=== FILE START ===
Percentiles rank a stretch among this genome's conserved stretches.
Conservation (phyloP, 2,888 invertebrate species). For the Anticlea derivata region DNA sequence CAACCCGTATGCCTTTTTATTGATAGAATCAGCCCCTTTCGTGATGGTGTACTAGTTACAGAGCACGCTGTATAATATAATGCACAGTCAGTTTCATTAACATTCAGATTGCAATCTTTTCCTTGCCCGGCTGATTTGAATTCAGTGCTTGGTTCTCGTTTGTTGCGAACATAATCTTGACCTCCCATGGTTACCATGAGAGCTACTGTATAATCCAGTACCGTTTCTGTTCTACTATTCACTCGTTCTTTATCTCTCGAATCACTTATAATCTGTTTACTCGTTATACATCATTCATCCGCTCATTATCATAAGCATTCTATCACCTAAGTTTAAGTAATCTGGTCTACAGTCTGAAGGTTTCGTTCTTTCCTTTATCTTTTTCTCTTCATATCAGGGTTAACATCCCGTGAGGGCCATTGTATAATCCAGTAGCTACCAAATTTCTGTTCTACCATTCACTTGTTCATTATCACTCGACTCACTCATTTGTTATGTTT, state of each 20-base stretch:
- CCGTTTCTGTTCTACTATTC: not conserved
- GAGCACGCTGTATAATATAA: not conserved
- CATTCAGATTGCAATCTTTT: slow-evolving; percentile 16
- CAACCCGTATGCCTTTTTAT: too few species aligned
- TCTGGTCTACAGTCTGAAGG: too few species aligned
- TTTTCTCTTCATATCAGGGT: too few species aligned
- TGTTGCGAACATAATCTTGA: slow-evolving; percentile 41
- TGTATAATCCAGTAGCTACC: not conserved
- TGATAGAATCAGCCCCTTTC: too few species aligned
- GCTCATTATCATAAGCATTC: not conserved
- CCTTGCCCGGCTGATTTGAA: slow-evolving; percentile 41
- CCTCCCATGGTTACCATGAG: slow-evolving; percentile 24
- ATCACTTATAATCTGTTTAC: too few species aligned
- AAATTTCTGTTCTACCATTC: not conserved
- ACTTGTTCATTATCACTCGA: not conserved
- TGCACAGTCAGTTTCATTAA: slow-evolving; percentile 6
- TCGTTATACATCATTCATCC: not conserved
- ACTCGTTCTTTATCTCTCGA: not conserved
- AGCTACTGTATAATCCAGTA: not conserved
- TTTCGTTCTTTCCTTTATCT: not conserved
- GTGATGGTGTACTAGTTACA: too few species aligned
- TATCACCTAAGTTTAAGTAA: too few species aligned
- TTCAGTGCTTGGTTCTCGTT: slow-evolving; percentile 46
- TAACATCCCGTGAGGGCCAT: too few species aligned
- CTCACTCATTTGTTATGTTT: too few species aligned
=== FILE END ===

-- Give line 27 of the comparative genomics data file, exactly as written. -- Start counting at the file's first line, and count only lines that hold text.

- CTCACTCATTTGTTATGTTT: too few species aligned